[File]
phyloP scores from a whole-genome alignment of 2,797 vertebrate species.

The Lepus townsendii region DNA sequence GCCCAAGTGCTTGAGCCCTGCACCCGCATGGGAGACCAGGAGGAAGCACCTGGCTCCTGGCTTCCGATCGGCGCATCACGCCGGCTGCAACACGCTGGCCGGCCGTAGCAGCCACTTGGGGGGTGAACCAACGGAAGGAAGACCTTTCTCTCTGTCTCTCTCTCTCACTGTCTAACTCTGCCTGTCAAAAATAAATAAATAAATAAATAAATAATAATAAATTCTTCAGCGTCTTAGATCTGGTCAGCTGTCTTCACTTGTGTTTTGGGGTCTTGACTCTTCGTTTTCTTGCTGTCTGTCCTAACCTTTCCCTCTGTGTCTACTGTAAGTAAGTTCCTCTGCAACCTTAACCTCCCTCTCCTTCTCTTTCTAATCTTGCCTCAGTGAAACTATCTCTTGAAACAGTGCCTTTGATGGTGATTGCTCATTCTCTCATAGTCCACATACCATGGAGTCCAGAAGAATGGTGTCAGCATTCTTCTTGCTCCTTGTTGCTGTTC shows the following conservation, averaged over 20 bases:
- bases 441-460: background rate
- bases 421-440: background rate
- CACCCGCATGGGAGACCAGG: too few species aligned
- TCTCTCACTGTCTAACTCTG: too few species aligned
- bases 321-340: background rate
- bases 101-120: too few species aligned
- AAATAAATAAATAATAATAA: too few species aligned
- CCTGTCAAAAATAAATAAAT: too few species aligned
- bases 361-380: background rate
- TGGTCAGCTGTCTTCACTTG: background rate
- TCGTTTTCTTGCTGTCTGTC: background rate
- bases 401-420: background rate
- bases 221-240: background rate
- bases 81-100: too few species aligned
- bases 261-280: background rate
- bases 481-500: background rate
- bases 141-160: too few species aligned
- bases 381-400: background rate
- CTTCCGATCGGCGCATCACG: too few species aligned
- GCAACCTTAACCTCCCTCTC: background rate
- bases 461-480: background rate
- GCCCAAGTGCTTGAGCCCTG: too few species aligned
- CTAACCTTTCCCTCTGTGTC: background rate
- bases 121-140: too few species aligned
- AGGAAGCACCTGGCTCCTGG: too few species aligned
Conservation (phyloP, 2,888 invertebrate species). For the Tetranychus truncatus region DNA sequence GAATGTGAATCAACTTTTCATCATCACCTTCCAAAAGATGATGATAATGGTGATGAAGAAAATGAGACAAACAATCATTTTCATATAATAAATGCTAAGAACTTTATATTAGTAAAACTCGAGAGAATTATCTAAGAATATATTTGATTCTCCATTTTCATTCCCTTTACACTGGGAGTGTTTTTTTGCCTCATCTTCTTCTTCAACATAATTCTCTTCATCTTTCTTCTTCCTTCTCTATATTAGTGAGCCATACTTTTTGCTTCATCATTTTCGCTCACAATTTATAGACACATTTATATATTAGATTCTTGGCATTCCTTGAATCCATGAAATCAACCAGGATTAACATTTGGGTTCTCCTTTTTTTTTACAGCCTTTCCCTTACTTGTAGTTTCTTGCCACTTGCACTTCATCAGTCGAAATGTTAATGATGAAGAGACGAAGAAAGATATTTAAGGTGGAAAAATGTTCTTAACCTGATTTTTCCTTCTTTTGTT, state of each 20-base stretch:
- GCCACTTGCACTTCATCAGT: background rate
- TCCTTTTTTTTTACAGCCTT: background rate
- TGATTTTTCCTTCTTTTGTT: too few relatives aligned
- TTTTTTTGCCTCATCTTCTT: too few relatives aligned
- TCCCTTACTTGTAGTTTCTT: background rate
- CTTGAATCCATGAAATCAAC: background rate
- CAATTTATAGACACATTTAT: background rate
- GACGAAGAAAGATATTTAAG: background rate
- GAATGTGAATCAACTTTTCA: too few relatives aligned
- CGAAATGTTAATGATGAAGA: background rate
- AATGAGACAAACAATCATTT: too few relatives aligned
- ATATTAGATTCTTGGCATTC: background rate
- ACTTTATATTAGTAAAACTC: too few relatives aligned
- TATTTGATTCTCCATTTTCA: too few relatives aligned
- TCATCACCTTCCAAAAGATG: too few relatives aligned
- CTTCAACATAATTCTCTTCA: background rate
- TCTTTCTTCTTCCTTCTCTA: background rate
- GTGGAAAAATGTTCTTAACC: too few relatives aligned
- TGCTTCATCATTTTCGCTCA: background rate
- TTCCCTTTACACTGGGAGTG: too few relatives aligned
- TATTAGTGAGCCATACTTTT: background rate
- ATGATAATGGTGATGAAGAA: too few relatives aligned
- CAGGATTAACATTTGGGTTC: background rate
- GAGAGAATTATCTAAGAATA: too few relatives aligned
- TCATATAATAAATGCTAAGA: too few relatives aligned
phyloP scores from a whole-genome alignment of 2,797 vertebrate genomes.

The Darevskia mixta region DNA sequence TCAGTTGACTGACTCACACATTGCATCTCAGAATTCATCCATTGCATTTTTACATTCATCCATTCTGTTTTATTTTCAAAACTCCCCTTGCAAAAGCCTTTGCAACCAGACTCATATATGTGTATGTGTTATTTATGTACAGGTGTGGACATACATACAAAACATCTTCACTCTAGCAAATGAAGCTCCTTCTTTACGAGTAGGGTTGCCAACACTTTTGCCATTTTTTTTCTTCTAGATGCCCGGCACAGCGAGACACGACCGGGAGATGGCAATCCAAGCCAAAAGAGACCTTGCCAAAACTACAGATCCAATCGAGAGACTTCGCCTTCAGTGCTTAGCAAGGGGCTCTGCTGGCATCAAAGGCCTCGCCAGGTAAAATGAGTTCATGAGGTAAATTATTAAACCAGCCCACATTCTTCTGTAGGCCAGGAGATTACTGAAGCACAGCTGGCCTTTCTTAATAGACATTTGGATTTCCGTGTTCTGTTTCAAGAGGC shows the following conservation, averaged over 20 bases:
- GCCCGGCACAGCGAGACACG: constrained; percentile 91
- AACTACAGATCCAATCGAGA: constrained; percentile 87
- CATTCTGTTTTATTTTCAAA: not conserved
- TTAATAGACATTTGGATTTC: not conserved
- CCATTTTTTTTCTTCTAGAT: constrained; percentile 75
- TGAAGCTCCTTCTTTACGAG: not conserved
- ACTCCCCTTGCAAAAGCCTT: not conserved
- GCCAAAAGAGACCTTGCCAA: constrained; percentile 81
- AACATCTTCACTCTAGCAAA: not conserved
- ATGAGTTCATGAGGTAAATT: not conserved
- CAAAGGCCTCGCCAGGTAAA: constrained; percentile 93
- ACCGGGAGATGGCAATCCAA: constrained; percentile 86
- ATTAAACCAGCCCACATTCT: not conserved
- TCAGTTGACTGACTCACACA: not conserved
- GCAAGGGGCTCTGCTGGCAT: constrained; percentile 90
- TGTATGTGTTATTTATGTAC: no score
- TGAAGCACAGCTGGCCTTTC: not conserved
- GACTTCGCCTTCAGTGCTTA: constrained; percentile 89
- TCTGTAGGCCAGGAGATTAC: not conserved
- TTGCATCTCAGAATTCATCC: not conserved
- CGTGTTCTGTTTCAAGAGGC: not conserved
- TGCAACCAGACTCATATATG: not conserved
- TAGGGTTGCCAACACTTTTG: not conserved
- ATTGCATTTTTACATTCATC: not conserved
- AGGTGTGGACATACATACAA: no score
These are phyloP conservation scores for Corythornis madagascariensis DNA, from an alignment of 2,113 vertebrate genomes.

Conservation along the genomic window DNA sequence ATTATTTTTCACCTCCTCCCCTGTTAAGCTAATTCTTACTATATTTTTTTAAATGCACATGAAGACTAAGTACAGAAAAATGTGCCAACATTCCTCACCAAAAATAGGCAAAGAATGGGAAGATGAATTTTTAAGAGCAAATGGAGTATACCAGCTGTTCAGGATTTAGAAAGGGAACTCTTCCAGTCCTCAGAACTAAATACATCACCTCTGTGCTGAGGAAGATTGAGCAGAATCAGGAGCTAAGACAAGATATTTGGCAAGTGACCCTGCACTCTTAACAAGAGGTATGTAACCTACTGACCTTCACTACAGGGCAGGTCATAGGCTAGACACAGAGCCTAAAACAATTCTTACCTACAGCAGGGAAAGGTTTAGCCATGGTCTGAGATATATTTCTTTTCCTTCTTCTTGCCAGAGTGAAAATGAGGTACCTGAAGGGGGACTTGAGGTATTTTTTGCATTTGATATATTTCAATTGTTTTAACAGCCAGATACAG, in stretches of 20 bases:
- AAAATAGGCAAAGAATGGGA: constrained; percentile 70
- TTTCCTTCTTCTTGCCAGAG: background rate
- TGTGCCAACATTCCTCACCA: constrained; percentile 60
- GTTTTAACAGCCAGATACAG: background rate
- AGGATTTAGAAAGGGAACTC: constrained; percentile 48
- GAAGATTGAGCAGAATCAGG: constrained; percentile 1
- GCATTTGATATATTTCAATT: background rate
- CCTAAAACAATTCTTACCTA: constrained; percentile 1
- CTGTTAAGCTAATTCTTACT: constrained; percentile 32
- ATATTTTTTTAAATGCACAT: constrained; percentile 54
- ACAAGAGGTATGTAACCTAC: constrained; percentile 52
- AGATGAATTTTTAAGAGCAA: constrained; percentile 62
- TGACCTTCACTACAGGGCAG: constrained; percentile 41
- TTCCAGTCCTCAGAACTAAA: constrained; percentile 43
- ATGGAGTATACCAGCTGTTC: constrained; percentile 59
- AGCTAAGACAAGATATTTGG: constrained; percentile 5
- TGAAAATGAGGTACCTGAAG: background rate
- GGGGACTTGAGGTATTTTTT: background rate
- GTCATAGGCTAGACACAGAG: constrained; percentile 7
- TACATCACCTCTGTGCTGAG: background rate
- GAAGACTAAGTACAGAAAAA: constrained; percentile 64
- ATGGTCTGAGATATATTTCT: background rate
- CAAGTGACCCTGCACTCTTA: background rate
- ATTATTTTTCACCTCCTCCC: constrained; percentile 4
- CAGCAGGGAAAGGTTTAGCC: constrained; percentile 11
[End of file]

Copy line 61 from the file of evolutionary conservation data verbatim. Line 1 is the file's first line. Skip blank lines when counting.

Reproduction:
- TGAAGCTCCTTCTTTACGAG: not conserved